The opinion of the court was delivered by: McKENNA, D.J.
Before the Court are cross-motions for summary judgment submitted by Plaintiff Courtenay Communications Corporation ("Plaintiff" or "Courtenay") and Defendants Patricia M. Hall and Hallmark Capital Corporation ("Defendants" or "Hallmark"). For the following reasons, Plaintiff's motion for summary judgment is DENIED and Defendants' motion for summary judgment is GRANTED IN PART and DENIED IN PART.
In 1998, Plaintiff Courtenay, a publisher and seller of trade newspapers, entered into an arrangement with Defendant Hallmark Capital Corporation, of which Defendant Patricia M. Hall is the "sole Managing Director, President, Secretary, and shareholder," under which Hallmark would provide "financial consulting, investment banking, and other services to Plaintiff in exchange for certain fees." (Defs.' Statement of Undisputed Facts ("Defs.' Statement") ¶¶ 1-2, 4-5.) This arrangement was governed by two written agreements dated February 9, 1998, and April 29, 1998. (Joint Appendix*fn1 ("J.A.") 59-50; 68.) During the course of 1998, Plaintiff provided Defendant Hallmark with copies of various internal documents, and, as the relationship between the parties deteriorated, Defendant Hallmark made certain tape recordings of Plaintiff and its employees in order to, in Hall's words, "document what was happening." (J.A. 183.) The parties terminated their arrangement in late 1998. While the reasons for the termination are disputed and are not relevant to this litigation, the nature of the subsequent relationship between the two parties has been undisputedly acrimonious.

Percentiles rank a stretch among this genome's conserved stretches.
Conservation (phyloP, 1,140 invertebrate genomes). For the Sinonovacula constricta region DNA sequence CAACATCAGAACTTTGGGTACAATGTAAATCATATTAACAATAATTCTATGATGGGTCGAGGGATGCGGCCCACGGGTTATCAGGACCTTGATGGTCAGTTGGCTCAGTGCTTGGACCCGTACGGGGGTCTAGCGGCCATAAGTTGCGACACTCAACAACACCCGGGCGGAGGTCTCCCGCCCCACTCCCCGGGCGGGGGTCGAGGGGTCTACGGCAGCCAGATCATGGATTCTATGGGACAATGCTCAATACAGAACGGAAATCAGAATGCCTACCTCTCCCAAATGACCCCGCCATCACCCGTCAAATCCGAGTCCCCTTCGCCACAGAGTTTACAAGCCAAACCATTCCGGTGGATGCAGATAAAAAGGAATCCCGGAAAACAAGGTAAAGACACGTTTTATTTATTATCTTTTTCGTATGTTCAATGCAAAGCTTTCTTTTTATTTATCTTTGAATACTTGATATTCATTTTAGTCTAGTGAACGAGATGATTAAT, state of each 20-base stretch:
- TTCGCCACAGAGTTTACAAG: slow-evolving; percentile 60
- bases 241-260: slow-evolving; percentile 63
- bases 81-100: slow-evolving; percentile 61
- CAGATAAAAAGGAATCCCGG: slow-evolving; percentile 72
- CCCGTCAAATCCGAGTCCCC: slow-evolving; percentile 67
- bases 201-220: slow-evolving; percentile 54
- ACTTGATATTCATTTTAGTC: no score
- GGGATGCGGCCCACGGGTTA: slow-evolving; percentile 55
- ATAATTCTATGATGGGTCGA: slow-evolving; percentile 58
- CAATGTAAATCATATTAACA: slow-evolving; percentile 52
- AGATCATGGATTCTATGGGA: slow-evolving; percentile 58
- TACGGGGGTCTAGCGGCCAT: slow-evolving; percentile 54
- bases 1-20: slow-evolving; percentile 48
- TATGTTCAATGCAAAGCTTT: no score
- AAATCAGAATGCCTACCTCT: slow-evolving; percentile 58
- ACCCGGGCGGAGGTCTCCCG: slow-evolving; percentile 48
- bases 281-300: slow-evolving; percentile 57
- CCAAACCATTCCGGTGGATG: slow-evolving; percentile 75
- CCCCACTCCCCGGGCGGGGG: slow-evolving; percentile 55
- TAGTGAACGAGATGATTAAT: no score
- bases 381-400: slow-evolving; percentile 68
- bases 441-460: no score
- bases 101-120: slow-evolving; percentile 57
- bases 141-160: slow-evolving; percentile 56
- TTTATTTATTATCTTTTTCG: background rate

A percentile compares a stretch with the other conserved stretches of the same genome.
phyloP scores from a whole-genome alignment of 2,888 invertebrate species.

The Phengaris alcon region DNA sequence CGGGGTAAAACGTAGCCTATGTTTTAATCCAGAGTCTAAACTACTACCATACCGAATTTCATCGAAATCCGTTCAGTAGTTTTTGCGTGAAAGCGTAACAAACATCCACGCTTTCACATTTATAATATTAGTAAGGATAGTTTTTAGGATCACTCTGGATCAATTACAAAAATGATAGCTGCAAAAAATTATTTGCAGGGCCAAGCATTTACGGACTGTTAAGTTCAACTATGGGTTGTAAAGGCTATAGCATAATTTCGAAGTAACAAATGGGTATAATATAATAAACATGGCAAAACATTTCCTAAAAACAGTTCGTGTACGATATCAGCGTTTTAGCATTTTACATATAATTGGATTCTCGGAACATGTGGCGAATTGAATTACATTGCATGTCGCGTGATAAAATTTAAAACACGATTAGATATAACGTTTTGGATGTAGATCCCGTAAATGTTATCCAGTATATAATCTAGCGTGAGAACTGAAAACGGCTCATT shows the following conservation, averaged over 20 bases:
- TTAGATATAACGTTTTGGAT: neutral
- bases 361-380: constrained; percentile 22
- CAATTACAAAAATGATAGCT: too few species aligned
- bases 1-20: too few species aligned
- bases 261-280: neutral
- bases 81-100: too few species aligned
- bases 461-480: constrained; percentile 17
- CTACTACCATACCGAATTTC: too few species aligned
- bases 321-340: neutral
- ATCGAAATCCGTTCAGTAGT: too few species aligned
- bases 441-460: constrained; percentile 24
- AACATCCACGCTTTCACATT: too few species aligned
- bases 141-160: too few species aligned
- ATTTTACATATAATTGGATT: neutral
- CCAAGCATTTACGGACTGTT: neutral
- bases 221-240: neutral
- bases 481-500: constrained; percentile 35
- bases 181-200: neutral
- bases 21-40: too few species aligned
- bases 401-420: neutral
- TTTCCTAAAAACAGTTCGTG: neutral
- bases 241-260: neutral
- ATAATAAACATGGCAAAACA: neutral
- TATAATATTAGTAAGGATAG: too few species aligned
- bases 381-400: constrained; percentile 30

In 1999, Plaintiff Courtenay launched a publication entitled "iMarketing News," a product which Hallmark had played a role in developing during the course of its relationship with Plaintiff in 1998. (Defs.' Statement ¶ 9.) The "iMarketing News" publication includes what Plaintiff alleges to be a protected trademark: the words "iMarketing News" where the letter "i" is red and lowercase and the remaining "Marketing News" is black and in the Times New Roman small caps font; in addition, a yellow circle is superimposed over the red "i" and part of the "M" (the "Alleged Mark"). (J.A. 70.) Plaintiff has not registered or attempted to register the Alleged Mark. (Defs.' Statement ¶ 12.)
In October 1999, Defendant Hallmark began displaying Plaintiff's Alleged Mark on its website, www.hallmarkcapital.com, under the website's "What's New" heading. According to Defendants, the purpose of displaying the Alleged Mark was to "give notice of the project as an example of its work for potential clients." (Defs.' Statement ¶ 13.) Immediately to the right of the Alleged Mark on the "What's New" page was text stating that Hallmark had acted as the "exclusive financial advisor in connection with the launch of iMarketing News" on behalf of its "trade newspaper publishing parent." (J.A. 264.) This text included a hyperlink on the words "smartest strategic move" that, if followed, connected the viewer to another page on Hallmark's website entitled "Success Stories." The Success Stories page consisted of seven blocks of text with quotations from unidentified executives of unnamed companies and brief descriptions of the services provided by Hallmark to those companies.
One of these seven text blocks featured a quotation attributed to the "President/Owner" of an unidentified company stating that "Hallmark Capital gave us the No. 2 executive we had been looking for for years and could never find. Thanks for making this a better place -- and us better managers." The accompanying description of the services provided by Hallmark read: